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How Do I Help My Friend Without Smothering Them?

Stop thinking of yourself as a burden.

by Gretchen Brown
January 21, 2021 | Living
colorful thought bubbles surround the column name, Ask Me Instead, help friend

Hi Ask Me Instead,

My friends and I have a text thread where we encourage each other to stay active as much for the sake of our physical health as mental health because: pandemic. Some friends chime in daily, others every few days or few weeks. 

One of my friends was in there, every day, sharing activities and workouts with us, really digging in and then, just stopped. One day turned into two, three, a week and then over one month. 

Some of us in the group grew worried, reaching out individually to check in, but it never seemed like this friend wanted to talk or connect. Responses were, "Oh, I'm fine, just busy." This didn't feel right. 

Turns out, this friend had been experiencing some acute seasonal affective disorder, had multiple family members ill and dying of COVID, was stressed about work, and to top it off, was experiencing migraines almost daily from it all. 

When this friend came around, they said they didn't feel comfortable sharing, saying something to the extent of, "all of us are going through shit right now." I mean, they're not wrong, but when I learned this was what kept my friend from sharing, I couldn't help but feel like I could have done more to support them. 

In normal times, I would have just driven myself over to visit and been like, "Hello? Are you okay?" or asked to meet up for a drink or lunch, but with IRL visits not being an option because of the pandemic, I felt more helpless.

Luckily, this friend came around, but what if this happens again to someone I love? How could I be more proactive in a situation like this without coming off overbearing or like I'm smothering them?


Dear Worried Friend,

We tend to simplify friendships in our minds. We imagine them as perfectly symbiotic, a mutual give-and-take.

So when we slip up, we blame ourselves for being so stupid as to not follow the rightful order of things. If it's so symbiotic, how could we have missed our turn? Shouldn't we have sensed it somehow?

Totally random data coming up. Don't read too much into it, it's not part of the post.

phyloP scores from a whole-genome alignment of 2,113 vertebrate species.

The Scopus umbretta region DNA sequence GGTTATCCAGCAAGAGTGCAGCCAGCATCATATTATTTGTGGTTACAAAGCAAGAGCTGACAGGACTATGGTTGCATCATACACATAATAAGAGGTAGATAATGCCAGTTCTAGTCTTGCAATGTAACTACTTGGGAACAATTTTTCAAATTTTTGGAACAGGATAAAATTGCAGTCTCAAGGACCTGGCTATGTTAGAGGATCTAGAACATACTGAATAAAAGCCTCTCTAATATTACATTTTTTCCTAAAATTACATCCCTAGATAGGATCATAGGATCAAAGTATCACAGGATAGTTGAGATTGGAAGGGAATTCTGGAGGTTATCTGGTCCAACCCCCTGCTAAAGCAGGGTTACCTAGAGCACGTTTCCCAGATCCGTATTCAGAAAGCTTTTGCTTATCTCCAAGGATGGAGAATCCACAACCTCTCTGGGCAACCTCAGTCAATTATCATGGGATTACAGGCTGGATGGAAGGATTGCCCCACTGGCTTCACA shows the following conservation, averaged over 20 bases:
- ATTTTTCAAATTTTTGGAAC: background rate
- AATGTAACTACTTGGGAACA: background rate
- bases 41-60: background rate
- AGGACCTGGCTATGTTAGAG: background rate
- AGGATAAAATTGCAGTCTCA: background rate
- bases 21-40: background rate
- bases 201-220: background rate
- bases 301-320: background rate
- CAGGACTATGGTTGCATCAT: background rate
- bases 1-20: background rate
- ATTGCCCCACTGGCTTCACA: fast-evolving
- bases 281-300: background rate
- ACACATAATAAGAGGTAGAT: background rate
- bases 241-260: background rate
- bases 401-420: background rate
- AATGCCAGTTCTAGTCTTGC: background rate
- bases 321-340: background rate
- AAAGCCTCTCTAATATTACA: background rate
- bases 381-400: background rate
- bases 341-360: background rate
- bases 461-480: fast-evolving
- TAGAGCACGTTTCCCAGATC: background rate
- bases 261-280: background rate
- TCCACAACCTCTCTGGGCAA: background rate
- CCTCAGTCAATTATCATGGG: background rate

But a person who is drowning isn't always able to say so. And when we're only seeing our friends via Zoom and over text it's even less obvious.

It's natural to feel bad about missing the warning signs. But these times are an opportunity to learn new ways to support our friendships as they truly are, which is messy, and ever-changing, and both drifting and coming closer as the days go by.

two hands in an abstract style. ask me instead rewire pbs love help friend
Credit: Ben Malley // TPT and splitov27 // Adobe

You say you're worried about smothering your friend. As someone who has been both the worried friend and the silent one in this situation, I can say your fear isn't irrational, but it's really quite impossible to smother a friend truly in need.

Next time, do not meet their silence with silence. Keep checking in, even if they brush off your first attempts. Even if you're met with more silence.

Send them "How are ya?" Send them memes. Send them a new song you've been into lately. 

Help doesn't have to be smothering. If it's physical acts of support you're missing, there are creative ways to keep doing them. Think about what would mean a lot to you if you were in their shoes.

Don't put the onus on them to come up with a list of ways you can help.

Send them a letter or a $5 gift card to their favorite coffee shop, leave their favorite food on their doorstep, be spontaneous in all the ways you love; just wear a mask and keep your distance.

Silence, here, isn't necessarily a sign of failure. It would maybe be more satisfying for your friend to spill all of their feelings to you in response to your support. But that's not the way all people work through things. It's not the way all things need to be worked through.

I usually love to vent my feelings to my close friends. But sometimes, I'm not in a state where I'm able to even verbalize all that I'm feeling. 

Regardless, it's comforting to see my friends reaching out, like a sign I'm still a physical person in the world.

Your friend may be indifferent to or even kind of hate your messages in the moment. Sometimes your mind is so loud that anything else feels like static. 

But after the fact, chances are good they'll be grateful you reached out. If they aren't? The way I see it, it's always better to have reached out on the off chance it helps, than to not reach out for fear of annoying someone.

This is a concept I've had to reshape my own mind to understand. I used to be constantly worried about annoying my friends. 

But thinking of your very presence as a burden is not a very good way to think about yourself. It is dismissive. It highlights only the things you don't like, and completely ignores all the good you are.

Most of all, it's a missed opportunity. Because when you think of yourself as a burden, you don't think about all the ways you can help the folks around you. You don't think about how you can make the world better.

So I'd encourage you to push past this feeling and see where a world without it takes you. Your empathy is an asset.

Have a life dilemma?

Email Ask Me Instead at [email protected] or send us a note using this form. All submissions are anonymous.

For more good advice, visit the Ask Me Instead collection.

Gretchen Brown
Gretchen Brown is an editor for Rewire. She’s into public media, music and really good coffee. Email her at [email protected], or follow her on Twitter @gretch_brown.
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